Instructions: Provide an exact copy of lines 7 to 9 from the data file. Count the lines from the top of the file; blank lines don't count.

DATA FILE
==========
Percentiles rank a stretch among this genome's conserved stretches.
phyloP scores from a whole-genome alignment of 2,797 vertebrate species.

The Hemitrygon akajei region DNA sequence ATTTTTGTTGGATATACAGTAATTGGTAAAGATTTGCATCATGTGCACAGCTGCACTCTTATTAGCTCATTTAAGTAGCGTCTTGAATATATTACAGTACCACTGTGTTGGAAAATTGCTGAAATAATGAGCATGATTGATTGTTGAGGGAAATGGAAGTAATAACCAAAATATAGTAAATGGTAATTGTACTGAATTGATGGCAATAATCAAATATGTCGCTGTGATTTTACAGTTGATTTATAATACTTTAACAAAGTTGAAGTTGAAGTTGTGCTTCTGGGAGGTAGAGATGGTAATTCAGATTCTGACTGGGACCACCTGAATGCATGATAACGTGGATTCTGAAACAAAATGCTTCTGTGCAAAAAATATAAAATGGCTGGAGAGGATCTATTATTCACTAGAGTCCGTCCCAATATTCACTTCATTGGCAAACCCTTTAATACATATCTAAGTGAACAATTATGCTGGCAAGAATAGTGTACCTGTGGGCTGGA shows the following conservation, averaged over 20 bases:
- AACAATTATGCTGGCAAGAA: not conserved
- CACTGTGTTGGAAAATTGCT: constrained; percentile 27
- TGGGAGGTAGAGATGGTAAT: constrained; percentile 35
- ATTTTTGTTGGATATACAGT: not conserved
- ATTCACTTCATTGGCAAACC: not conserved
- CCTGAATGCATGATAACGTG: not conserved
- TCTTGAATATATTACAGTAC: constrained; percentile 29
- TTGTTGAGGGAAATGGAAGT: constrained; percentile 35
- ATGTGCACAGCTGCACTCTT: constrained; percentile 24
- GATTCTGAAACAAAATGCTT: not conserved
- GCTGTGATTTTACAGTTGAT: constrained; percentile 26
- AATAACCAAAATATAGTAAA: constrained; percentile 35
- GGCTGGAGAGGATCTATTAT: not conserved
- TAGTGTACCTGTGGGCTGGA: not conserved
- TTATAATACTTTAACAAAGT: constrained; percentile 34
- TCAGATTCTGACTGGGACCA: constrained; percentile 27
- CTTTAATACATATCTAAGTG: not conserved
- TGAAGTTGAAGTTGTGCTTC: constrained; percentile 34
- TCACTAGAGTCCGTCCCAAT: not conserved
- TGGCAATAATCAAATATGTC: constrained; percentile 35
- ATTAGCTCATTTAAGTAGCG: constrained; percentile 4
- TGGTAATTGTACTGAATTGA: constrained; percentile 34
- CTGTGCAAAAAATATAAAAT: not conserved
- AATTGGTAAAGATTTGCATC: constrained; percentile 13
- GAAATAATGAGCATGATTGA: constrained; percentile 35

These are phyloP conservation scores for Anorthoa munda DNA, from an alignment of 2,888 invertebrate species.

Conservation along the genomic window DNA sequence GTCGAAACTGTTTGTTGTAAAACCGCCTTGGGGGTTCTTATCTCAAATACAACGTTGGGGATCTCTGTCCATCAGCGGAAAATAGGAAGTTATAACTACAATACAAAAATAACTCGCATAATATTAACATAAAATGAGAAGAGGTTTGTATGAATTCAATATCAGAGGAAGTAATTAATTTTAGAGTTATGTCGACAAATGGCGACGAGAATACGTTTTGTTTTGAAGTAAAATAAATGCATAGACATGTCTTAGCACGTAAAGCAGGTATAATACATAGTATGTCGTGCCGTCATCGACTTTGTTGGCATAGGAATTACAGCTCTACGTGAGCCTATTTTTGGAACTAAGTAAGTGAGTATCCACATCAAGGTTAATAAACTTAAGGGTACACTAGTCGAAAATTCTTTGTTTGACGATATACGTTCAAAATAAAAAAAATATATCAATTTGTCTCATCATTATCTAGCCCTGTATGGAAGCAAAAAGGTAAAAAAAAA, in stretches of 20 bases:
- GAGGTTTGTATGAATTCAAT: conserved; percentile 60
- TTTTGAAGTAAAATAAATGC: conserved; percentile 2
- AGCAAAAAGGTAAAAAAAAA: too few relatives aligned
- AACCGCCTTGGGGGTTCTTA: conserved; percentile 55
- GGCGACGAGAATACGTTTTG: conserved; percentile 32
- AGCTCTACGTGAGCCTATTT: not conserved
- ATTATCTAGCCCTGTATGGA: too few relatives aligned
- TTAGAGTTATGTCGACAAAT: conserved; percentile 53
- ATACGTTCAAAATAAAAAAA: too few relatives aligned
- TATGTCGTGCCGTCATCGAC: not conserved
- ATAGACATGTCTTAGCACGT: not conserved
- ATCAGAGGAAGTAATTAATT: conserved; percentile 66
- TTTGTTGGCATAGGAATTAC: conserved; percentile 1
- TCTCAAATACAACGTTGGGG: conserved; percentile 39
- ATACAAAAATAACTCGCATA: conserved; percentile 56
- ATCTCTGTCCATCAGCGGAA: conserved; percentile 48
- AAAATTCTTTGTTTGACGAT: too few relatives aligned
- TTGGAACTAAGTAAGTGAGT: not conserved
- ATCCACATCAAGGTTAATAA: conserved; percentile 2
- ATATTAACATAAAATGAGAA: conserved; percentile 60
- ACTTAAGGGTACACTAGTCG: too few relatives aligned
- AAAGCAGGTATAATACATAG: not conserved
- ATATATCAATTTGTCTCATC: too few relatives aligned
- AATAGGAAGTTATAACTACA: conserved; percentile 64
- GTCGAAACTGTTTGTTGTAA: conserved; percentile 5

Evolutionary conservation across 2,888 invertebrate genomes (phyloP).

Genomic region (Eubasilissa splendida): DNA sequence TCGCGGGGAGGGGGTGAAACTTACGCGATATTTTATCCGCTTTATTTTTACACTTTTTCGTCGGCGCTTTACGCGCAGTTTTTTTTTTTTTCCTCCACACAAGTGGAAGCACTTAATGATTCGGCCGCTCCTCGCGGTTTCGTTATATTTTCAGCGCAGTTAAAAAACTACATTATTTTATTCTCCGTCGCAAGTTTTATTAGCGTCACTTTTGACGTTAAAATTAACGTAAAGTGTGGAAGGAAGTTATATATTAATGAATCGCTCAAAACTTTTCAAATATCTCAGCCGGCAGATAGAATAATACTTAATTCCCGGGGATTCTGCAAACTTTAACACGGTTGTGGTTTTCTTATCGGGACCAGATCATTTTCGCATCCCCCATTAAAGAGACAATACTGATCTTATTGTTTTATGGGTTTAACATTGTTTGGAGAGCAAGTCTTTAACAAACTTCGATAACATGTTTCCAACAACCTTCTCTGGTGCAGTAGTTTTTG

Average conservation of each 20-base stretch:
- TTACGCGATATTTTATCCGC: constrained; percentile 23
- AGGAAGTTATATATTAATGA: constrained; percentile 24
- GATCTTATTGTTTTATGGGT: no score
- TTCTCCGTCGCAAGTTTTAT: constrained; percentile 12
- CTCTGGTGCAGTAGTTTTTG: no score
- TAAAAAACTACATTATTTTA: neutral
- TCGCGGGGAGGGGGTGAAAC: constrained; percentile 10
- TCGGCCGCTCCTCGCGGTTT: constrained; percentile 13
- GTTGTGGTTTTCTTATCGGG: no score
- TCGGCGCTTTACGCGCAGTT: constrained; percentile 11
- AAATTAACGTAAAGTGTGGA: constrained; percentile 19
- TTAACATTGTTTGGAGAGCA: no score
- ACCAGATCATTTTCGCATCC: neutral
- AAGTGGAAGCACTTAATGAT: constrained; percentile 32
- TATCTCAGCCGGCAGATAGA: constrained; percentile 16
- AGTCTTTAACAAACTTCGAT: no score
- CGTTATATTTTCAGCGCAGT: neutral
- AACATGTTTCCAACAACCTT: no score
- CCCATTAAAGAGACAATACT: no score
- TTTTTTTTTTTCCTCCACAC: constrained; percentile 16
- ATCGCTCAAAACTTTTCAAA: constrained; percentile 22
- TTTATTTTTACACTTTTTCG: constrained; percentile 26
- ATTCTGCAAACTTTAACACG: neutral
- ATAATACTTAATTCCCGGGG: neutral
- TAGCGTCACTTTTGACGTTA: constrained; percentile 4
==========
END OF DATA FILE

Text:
- ATTTTTGTTGGATATACAGT: not conserved
- ATTCACTTCATTGGCAAACC: not conserved
- CCTGAATGCATGATAACGTG: not conserved